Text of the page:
Green design, LEED, ENERGY STAR. They’re all terms we hear when referring to sustainable, environmentally friendly or energy-efficient designs. What steps have we taken and how can you incorporate these ideas on your next project?
Over the last decade, science and industry have made significant advances in developing and bringing to market environmentally friendly and energy-saving building materials and systems. Never before has there been such opportunity to reduce the environmental impact of the projects we create. From improved construction practices, recycled content materials, low-VOC paints, lighting and mechanical control systems, the benefits are increasingly important to consider when undertaking a project.
HEALY | BENDER prides itself as a member of the U.S. Green Building Council (USGBC), the non-profit organization responsible for developing and maintaining LEED standards. We have more than a dozen design professionals experienced in the requirements of LEED project certification, many of whom are LEED Accredited Professionals themselves. Our professionals share the desire to design and create projects that not only reduce the initial impact on the environment, but also to reduce long-term energy use and improve occupant well-being.
In 2010, as part of our continued effort toward more energy efficient designs, HEALY | BENDER became an ENERGY STAR Partner with the U.S. Environmental Protection Agency (EPA). Working with our long term client, Homer Community Consolidated School District 33C, we completed our first Designed To Earn the ENERGY STAR project, William E. Young School, a new 79,000 sf elementary school facility in Lockport, Illinois. The certification is a distinction awarded to projects designed to perform among the top 25 percent of similar use buildings in the U.S. The project employs a balance of eco-friendly and energy-efficient systems intended to educate students on the benefits of pursuing these practices. Just as important, the design is expected to decrease operating costs while at the same time increasing performance and user comfort.
Water Efficient Landscaping and Rain Water Harvesting
By using water efficient landscaping including native species, potable water use for irrigation can be reduced or eliminated altogether. As another method to reduce potable water use for irrigation, install a system that captures rainwater or recycles grey water. Schilling School in Homer Glen was designed with a 10,000 gallon storage tank that collects roof rainwater for irrigation use. Each year, the district expects to harness an average of more than 300,000 gallons of water.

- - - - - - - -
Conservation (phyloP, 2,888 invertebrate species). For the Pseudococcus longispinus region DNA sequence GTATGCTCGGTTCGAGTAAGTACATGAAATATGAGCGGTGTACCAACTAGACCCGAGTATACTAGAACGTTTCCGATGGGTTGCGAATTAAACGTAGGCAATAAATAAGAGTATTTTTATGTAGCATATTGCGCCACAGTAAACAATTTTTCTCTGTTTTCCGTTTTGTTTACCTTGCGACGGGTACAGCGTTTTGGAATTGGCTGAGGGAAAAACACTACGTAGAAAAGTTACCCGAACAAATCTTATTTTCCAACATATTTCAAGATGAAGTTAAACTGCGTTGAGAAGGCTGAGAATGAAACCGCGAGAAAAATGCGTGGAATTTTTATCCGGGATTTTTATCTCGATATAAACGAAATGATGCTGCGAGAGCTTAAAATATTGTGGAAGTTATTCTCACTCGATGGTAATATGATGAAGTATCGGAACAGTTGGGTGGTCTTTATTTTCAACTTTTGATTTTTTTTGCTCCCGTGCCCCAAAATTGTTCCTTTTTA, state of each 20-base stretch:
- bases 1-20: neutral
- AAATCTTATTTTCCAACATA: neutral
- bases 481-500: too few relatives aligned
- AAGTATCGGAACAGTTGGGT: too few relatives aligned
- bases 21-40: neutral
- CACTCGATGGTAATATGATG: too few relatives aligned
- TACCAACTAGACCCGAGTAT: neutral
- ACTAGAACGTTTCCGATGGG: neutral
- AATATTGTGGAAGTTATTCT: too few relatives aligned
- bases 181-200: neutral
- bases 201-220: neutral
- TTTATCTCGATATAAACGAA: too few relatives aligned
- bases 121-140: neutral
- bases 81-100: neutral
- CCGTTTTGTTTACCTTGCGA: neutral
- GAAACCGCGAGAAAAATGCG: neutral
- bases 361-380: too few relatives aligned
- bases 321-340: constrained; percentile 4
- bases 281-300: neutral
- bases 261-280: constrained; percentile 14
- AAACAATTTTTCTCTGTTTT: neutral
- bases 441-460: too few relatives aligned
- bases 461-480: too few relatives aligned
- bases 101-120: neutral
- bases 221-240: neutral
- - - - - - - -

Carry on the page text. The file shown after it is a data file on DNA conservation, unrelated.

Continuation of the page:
Permeable Pavers and Green Roofs
Permeable paving surfaces are effective in managing runoff from paved surfaces. They minimize the impact and stress on existing storm sewer systems through reduced peak discharges and allow for better land use planning and more efficient use of available land, especially in high-density urban areas. Permeable pavers also reduce heat island effect. Our recent work at Isaac Singleton Elementary School in Joliet includes permeable parking lots. Installing a cool or green roof can also reduce heat island effect and minimize the impact on micro-climate and wildlife habitats. Roofs with a high solar reflectance index often have demonstrated cost savings due to reduced cooling loads.
Environmentally Responsible Site Planning
Design sites to conserve existing natural areas, reduce impervious cover, control erosion and minimize storm water runoff. William E. Young School in Lockport utilizes Best Management Practices (BMPs) including storm water bioswales and constructed wetlands to filter parking lot pollutants and promote on-site infiltration. Interpretive signage installed at the site provides an explanation of the eco-friendly details. Since the school opened in 2010, the district has reported frogs, birds and butterflies taking up residence at the new school. Teachers use the outdoor areas as a hands-on learning tool to educate students in the benefits of bio-diversity.
Water Use Reduction
Install low flow plumbing fixtures or dual flush devices. At William E. Young School, toilets and urinals were installed that will significantly reduce the amount of water used over the life of the facility. The 1/8 gallon per flush (gpf) urinals will reduce water consumption by over 85% compared to standard 1.0 gpf urinals popular on the market today. If each urinal flushes 60 times a day, the school will save more than 475 gallons of water each school day. Not only is potable water is saved, but the cost and impact of wastewater treatment is also reduced.